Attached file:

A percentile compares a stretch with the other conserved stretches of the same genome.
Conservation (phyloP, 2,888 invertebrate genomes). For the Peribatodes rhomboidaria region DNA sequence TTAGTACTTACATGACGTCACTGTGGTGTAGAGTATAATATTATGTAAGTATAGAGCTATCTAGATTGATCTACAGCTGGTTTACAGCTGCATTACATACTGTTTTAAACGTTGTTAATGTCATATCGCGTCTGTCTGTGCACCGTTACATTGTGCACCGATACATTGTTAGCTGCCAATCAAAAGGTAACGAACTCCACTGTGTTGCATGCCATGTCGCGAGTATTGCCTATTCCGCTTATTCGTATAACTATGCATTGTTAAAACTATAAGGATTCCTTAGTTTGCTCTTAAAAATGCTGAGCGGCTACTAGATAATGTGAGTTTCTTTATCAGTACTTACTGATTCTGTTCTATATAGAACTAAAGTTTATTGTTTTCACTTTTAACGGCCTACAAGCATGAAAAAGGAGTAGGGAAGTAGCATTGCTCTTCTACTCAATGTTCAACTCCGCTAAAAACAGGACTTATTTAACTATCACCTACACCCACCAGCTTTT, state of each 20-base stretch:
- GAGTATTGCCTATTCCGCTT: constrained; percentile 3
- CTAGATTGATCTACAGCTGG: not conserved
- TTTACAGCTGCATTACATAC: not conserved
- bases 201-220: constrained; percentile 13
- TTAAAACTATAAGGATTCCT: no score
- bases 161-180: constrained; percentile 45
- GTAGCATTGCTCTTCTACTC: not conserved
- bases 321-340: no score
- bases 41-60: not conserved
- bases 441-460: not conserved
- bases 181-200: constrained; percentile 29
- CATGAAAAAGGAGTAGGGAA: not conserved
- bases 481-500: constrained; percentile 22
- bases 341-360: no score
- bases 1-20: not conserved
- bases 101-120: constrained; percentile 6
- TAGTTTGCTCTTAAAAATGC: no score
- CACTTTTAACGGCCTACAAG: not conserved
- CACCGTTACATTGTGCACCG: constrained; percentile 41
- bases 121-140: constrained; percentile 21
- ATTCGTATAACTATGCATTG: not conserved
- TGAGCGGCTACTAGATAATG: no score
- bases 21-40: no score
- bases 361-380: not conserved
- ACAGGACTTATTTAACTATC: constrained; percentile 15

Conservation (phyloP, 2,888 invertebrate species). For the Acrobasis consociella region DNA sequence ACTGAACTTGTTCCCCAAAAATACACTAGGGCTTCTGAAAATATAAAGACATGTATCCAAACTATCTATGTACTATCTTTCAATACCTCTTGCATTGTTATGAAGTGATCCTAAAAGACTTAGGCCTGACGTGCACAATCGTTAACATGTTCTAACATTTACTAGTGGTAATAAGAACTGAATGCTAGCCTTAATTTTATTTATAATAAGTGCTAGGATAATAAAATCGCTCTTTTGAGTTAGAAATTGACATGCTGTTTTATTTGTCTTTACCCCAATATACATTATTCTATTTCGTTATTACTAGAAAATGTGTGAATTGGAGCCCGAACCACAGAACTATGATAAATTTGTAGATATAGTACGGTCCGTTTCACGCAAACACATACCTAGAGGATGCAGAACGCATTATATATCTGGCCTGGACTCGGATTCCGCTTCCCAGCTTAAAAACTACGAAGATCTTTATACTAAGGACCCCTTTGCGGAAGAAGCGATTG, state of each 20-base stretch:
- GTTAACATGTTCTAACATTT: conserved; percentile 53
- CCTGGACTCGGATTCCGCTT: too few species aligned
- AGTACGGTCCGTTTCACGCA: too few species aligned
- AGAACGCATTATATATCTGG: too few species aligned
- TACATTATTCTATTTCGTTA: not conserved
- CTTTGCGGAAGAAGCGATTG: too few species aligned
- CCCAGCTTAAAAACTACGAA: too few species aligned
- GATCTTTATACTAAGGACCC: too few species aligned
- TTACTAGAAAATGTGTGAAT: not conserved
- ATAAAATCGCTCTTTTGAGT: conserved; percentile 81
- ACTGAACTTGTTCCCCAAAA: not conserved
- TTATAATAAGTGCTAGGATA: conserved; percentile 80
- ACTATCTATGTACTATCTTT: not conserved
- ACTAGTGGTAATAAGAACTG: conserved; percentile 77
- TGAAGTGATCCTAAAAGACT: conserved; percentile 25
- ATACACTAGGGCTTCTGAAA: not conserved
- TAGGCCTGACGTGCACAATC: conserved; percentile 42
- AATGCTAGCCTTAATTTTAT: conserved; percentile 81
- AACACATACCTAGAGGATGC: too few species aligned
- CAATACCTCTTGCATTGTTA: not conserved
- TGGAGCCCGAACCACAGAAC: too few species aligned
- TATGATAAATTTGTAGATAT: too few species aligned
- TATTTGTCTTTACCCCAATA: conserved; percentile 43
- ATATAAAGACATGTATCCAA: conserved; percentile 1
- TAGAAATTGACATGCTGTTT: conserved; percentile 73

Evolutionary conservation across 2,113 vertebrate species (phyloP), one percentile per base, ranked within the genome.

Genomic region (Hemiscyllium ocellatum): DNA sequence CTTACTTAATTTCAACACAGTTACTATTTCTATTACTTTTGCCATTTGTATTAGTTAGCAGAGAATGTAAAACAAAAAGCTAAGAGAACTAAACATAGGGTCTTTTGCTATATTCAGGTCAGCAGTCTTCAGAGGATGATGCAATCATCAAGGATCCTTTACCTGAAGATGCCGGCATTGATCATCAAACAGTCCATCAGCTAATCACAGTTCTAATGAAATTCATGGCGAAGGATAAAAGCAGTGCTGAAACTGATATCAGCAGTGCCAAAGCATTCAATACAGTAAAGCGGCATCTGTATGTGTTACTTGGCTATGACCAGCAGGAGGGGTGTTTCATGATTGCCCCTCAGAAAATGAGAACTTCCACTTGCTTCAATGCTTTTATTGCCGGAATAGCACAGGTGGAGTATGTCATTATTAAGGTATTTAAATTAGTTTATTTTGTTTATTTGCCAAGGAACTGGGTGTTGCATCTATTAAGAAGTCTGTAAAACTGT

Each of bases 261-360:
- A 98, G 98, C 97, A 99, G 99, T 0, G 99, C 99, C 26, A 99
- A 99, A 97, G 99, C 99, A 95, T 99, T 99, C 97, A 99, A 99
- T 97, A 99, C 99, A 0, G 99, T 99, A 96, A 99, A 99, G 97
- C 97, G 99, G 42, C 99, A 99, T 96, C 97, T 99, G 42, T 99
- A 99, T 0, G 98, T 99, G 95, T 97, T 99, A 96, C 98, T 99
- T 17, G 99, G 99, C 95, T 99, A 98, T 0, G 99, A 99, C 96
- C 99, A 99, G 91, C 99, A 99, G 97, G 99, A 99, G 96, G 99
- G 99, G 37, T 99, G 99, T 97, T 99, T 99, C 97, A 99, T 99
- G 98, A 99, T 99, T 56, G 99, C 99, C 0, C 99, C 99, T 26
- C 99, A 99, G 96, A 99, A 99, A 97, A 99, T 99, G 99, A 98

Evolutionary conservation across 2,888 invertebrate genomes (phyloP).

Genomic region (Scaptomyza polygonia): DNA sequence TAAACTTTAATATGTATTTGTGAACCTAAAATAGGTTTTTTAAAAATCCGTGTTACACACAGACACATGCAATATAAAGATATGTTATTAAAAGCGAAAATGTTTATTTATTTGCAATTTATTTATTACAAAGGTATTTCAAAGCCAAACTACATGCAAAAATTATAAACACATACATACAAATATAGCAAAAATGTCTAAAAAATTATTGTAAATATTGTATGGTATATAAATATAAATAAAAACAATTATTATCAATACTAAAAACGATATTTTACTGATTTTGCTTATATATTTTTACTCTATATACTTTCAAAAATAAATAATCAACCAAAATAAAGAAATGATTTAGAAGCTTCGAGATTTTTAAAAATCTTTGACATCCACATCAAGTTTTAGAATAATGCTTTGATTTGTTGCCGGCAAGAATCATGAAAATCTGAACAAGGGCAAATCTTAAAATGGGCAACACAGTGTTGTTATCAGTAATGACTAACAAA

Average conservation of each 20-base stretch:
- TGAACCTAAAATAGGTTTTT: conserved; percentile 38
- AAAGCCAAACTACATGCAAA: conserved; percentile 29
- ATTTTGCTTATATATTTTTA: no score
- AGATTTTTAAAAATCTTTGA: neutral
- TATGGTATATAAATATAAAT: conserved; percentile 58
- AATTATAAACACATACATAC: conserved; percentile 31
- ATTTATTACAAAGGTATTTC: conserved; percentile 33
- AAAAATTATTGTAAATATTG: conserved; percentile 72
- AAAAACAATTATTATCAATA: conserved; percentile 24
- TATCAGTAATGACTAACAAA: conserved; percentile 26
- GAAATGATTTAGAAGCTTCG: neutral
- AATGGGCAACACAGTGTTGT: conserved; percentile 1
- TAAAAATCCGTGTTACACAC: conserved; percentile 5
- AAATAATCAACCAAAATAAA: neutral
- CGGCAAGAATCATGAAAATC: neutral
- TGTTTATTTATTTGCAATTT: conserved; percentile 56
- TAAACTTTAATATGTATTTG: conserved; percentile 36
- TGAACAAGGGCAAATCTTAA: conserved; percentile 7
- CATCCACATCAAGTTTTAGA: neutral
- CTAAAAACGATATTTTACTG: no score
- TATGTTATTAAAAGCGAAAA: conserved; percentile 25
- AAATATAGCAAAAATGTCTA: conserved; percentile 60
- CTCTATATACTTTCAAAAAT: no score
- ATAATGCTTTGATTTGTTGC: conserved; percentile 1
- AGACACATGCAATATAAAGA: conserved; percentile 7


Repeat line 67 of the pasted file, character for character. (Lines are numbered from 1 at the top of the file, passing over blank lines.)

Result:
Evolutionary conservation across 2,888 invertebrate genomes (phyloP).